The recent arrest of a whistle-blower journalist Hopewell Chin’ono in Zimbabwe is a serious concern to Transparency International Chapters in Southern Africa, particularly as it undermines broader efforts to address widespread corruption.
While charges are yet to be brought, and due process in court has not yet begun, there is substantial concern that the power of the state is being used to gag the constitutional right of government critics to freedom of expression and to expose malpractices such as corruption.
On the 20th of July 2020, investigative journalist, Hopewell Chin’ono, was arrested on allegations of “inciting public violence”. However, reports suggest that the arrest come following a series of revelations into cases of alleged corruption within the government, include the Drax International scandal.
We urge the Government of Zimbabwe to recognise the constitutional and democratic right of all Zimbabwean citizens to voice concerns over weak public procurement processes and mal-administration of public funds. Exposing such practices should not be used as an excuse to invade the privacy and thwart the constitutional right to freely expressing themselves.
The Government has, on numerous occasions, reaffirmed its desire to fight corruption. It is important that political rhetoric should be coupled with systems and actions that protect whistle-blowers, respect human rights and freedoms of expression as guaranteed in the Constitution of Zimbabwe’s Bill of Rights, as well as strengthening institutions to be impartial in fulfilling their mandates. A failure to do so will undermine anti-corruption efforts at the expense of the Zimbabwean people.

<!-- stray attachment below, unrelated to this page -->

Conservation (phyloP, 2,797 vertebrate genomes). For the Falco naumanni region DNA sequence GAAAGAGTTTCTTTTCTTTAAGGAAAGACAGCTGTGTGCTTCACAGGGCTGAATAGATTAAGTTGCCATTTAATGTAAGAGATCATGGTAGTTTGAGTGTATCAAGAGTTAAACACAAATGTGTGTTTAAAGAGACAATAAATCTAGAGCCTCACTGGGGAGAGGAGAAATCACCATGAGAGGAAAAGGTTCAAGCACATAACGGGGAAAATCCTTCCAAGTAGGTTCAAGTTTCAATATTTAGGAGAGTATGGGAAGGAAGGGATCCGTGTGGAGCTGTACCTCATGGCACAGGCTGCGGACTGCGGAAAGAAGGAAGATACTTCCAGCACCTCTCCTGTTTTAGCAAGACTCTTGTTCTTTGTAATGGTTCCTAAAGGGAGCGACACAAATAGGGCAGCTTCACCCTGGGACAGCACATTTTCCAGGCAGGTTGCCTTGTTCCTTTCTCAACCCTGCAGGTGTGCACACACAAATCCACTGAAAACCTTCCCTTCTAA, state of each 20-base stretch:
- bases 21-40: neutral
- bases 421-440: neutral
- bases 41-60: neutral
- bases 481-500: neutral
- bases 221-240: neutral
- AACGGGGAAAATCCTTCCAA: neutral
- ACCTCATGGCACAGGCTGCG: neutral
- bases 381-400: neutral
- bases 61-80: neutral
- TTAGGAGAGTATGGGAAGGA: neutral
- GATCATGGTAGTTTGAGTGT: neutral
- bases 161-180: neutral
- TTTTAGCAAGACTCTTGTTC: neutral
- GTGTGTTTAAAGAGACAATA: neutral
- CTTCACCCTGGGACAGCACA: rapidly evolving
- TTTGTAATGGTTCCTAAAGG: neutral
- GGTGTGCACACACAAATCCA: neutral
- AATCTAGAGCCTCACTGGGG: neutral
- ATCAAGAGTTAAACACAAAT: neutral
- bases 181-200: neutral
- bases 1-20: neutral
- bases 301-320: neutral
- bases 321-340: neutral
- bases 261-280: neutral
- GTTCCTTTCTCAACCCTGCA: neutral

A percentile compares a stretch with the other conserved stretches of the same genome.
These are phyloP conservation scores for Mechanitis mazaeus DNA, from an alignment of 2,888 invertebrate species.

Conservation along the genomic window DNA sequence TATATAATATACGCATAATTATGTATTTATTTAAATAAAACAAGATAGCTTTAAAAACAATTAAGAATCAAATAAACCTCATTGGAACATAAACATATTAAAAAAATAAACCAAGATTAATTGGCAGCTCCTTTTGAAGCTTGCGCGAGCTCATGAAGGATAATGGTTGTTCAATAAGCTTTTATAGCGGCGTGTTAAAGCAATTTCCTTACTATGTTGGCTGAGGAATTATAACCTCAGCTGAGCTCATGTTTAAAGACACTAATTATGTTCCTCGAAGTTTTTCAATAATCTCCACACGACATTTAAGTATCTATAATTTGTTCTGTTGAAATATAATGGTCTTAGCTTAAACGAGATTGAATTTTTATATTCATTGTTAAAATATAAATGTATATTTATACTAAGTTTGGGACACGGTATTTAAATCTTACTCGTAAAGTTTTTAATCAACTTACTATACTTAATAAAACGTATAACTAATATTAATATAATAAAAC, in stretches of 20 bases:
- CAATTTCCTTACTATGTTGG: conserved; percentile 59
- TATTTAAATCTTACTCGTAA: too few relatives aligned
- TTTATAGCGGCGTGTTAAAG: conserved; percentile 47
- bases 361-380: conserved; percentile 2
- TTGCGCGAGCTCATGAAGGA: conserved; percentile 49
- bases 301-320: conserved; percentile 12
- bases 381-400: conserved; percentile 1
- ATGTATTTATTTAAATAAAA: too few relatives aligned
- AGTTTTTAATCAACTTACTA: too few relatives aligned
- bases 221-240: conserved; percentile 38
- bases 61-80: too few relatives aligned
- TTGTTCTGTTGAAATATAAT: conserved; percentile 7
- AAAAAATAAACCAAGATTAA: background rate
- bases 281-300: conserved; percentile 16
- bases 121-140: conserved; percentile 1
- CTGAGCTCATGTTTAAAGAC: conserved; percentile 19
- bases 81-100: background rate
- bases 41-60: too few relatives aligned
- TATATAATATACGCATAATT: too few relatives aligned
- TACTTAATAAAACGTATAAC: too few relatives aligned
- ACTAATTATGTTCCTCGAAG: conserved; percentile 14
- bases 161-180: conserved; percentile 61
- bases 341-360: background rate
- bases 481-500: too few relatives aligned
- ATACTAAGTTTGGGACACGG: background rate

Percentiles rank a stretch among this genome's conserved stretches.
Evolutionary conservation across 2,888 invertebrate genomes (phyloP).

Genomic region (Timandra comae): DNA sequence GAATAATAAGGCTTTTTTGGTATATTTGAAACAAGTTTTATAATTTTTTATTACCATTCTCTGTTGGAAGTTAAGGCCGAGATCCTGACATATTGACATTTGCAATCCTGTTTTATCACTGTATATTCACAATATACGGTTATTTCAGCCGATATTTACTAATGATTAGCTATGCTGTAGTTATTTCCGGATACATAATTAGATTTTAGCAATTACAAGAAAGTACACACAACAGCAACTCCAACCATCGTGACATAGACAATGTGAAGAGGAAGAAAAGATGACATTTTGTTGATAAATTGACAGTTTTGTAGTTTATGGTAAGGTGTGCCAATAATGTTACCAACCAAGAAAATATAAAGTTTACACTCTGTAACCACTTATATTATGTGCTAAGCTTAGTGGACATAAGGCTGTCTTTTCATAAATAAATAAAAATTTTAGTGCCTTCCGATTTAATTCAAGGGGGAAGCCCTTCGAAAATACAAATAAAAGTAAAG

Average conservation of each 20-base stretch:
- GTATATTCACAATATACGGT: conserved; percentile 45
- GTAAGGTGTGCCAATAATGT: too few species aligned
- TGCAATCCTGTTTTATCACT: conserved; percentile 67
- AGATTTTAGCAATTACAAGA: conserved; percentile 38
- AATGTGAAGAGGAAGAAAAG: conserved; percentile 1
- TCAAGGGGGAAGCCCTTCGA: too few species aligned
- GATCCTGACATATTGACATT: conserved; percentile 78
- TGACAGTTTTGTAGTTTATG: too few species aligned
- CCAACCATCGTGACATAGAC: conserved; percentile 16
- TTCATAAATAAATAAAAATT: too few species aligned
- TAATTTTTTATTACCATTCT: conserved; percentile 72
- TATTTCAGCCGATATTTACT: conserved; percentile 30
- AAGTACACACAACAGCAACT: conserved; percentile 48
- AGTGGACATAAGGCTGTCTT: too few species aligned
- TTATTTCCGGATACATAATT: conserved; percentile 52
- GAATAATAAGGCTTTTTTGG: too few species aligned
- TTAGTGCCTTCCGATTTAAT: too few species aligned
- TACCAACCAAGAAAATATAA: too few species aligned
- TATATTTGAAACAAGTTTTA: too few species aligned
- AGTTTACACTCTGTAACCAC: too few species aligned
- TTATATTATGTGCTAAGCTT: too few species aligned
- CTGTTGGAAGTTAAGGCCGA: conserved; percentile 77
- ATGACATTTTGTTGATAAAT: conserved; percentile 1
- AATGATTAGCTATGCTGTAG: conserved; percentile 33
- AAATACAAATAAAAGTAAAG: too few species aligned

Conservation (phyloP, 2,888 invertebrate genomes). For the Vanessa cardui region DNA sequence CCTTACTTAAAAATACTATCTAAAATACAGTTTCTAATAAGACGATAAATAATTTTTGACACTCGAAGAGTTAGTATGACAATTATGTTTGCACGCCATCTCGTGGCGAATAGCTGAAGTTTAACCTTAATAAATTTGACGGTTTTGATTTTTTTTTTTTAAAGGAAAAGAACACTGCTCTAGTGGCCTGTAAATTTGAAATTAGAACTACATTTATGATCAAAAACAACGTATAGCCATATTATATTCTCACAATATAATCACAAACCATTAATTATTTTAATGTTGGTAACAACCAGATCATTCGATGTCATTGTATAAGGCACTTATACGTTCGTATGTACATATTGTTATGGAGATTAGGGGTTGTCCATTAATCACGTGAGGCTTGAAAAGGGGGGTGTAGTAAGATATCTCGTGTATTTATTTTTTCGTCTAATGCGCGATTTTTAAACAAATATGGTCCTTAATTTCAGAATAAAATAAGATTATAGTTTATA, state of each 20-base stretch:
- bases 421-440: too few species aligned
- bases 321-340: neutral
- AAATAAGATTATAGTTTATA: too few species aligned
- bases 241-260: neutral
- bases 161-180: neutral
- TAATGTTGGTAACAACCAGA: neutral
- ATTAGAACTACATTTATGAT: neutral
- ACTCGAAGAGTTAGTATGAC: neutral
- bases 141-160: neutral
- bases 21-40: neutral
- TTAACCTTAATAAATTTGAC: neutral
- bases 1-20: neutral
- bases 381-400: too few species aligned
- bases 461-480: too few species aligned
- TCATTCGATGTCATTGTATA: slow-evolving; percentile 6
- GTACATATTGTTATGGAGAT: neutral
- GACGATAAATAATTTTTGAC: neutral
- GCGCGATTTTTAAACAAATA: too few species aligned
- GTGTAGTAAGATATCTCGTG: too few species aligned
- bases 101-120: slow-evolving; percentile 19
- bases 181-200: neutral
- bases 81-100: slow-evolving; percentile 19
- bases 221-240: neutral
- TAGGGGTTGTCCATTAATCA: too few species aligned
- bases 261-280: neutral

Against this backdrop, Transparency International Chapters in Southern Africa caution that such moves are retrogressive and counter-productive in the genuine fight against corruption. Instead, the arrest of individuals who seek to highlight concerns or share information on corruption-related activities sends a chilling message to the international community and highlight shrinking civic space concerns in Zimbabwe and in the Sub-region as a whole.
We urge the Government of Zimbabwe to:
- Prevent the harassment and intimidation of anti-corruption whistle-blowers.
- Pass the Whistle-blowers protection Act that fully protects all witnesses of corruption
- Respect the human rights of its citizens as enshrined in the Constitution of Zimbabwe.
- We also reiterate the importance of protecting civic space in Zimbabwe and Southern Africa, and highlight that responsible journalism is key to effective crisis responses. Civic space should be protected to facilitate informed reporting and the sharing of information on the response to coronavirus.
Transparency International Zimbabwe
Centro de Integridade Pública (Mozambique)
Transparency International Initiative Madagascar
Botswana Centre for Public Integrity
Transparency International Zambia
National Integrity Platform
Corruption Watch (South Africa)
Transparency International press office
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